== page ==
A main problem in modern palliativ care is the missing ability to notice if a patient state of health declines. Often it would be possible to recognize a change in health conditions while observing a patient. But the doctors are only seeing the patient in a short period during visits where the patient might behave differently due to this attention. If the patient is staying at home it is even harder to notice a deterioration of the condition. This often leads to many patients being in a very bad condition, which could have been prevented in an earlier state, when they contact the emergency doctor. To measure a certain condition of a patient “adl’s” (activities of daily living) are helpful. This includes the basic behaviour routines of a person such as sleeping, moving, bathing ect. Those activities are essential for determinating what state of health a person has.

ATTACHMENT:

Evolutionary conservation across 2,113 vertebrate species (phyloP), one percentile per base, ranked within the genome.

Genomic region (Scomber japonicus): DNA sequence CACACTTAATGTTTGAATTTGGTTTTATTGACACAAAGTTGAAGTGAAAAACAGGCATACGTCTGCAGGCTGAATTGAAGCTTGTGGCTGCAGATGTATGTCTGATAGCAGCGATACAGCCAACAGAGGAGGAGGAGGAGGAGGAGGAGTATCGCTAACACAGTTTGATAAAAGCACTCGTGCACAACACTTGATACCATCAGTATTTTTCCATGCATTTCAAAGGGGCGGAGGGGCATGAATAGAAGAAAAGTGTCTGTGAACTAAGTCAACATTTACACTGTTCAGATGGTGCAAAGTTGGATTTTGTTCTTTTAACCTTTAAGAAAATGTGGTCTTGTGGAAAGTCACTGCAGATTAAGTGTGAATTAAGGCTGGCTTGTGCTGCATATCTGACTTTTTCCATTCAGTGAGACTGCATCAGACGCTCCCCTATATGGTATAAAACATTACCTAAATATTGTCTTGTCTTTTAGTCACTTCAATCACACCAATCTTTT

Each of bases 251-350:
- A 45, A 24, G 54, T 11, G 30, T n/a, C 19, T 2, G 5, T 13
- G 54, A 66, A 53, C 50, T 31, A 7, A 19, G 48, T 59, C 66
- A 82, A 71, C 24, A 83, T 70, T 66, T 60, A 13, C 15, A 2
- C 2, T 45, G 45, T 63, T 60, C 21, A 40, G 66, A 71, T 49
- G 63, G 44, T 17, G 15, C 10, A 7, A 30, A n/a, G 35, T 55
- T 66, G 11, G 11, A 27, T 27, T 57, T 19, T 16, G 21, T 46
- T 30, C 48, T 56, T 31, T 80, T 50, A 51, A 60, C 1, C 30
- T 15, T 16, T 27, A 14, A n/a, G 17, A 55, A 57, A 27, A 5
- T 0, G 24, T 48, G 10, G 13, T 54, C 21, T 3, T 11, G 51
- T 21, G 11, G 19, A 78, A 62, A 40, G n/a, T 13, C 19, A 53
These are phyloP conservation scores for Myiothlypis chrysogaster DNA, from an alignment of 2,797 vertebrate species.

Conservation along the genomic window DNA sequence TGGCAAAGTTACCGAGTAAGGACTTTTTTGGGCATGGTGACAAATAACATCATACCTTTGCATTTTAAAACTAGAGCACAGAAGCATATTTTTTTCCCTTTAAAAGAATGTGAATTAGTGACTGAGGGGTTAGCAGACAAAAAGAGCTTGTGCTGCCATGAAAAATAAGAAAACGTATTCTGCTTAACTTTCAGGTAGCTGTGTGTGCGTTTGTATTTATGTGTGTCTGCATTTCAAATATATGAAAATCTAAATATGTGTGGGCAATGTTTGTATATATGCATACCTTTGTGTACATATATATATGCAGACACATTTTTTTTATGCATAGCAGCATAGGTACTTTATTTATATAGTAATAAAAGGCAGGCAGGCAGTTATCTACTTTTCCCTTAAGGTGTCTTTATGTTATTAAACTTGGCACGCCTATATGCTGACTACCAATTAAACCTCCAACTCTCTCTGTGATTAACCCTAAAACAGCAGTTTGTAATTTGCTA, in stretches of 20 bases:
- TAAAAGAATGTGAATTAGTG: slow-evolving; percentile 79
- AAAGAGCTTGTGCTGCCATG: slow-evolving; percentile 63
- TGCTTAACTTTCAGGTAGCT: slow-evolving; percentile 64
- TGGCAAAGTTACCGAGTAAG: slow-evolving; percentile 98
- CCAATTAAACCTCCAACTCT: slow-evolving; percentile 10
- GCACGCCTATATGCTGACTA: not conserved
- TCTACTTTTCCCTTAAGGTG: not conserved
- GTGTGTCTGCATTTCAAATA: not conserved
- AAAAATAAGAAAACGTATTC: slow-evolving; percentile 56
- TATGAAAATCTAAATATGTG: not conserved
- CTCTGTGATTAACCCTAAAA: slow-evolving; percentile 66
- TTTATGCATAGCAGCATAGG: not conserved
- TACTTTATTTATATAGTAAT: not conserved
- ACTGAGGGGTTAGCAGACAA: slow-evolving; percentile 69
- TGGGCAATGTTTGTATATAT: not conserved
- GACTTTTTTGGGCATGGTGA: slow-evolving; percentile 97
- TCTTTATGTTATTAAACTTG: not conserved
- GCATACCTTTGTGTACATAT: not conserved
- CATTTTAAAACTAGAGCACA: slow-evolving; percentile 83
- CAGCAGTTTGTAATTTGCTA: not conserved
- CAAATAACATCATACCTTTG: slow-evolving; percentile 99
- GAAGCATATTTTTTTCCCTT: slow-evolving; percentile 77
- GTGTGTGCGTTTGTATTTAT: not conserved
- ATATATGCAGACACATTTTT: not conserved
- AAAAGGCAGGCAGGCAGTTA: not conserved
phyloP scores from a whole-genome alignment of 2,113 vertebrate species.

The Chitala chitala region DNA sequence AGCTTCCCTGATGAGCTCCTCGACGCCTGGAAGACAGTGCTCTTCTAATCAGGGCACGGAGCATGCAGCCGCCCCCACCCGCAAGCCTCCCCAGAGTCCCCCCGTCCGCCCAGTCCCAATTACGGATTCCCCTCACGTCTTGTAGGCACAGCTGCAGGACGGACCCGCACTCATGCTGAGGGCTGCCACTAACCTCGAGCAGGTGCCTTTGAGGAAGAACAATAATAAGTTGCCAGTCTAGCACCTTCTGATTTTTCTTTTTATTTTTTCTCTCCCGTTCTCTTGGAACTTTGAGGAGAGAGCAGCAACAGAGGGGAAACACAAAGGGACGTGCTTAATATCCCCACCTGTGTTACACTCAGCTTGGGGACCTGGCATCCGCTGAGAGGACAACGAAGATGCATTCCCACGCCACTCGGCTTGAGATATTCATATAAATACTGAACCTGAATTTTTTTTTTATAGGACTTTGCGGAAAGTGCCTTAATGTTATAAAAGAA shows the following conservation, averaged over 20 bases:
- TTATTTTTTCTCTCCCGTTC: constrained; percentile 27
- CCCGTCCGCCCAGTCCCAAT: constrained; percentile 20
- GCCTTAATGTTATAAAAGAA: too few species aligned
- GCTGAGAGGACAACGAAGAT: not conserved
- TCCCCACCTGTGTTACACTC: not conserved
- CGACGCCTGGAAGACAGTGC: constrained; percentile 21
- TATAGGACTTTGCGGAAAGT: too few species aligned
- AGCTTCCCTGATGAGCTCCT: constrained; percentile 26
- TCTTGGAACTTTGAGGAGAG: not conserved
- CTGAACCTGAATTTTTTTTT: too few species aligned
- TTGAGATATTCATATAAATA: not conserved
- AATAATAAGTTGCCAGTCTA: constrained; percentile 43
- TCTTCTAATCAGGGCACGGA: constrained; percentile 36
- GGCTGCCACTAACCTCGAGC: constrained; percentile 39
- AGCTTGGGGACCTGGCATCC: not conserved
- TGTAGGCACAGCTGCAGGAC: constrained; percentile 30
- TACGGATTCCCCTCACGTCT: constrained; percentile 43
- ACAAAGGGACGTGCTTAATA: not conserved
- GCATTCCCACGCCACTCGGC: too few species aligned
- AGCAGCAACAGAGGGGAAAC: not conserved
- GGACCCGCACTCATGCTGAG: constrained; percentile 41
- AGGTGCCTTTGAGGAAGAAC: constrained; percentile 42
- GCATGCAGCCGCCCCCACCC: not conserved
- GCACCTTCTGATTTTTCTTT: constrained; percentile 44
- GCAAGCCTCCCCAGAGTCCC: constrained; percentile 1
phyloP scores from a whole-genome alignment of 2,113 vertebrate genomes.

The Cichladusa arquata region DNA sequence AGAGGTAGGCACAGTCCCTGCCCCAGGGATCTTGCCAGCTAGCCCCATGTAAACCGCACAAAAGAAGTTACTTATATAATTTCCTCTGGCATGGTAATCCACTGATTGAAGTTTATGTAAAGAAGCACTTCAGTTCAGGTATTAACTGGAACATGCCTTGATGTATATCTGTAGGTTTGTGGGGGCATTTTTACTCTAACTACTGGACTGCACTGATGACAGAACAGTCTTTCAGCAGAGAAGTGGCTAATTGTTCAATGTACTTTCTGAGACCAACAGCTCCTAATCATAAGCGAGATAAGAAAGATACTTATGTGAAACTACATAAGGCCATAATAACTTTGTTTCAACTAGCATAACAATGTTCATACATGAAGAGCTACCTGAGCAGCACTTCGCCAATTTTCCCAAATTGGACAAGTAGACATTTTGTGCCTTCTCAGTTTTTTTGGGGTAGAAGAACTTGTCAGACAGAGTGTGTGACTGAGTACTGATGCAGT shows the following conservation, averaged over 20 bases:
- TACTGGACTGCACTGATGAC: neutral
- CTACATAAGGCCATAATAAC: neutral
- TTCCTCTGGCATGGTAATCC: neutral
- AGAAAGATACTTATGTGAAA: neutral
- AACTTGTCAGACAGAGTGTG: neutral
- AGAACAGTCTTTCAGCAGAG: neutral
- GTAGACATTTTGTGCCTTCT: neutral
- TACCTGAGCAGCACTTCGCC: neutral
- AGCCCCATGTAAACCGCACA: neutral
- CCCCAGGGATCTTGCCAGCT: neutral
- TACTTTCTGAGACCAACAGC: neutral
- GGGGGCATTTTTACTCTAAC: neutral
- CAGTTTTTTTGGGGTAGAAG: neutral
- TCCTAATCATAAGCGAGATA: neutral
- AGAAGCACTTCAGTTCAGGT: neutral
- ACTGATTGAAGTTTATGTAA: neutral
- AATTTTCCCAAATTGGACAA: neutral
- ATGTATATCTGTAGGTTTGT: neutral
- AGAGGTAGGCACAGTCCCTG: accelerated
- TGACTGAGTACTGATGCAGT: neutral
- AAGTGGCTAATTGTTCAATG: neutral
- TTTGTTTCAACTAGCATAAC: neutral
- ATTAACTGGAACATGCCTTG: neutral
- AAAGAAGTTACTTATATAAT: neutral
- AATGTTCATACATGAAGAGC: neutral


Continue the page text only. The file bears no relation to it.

The goal of the Project is therfore to measure different activities of daily living (ADL) for palliative care patients – mainly focused on patients staying in their home enviroment. Those measurements should help the careworkers to identify patients whose health is deteriorating.
Therefore a focus group was created to find out which ADL are suitable for define a certain level of vitality. The key adl’s for this project are: time spend in bed, specific motor skills and moving. Those adl’s should than be measured and analysed with developed devices to identify the respective patients.
Development Team: Paul Maas, Martin Sammer, Jasmin Riegel, Robert Stoll, Michael Kitzberger, Nicola Engel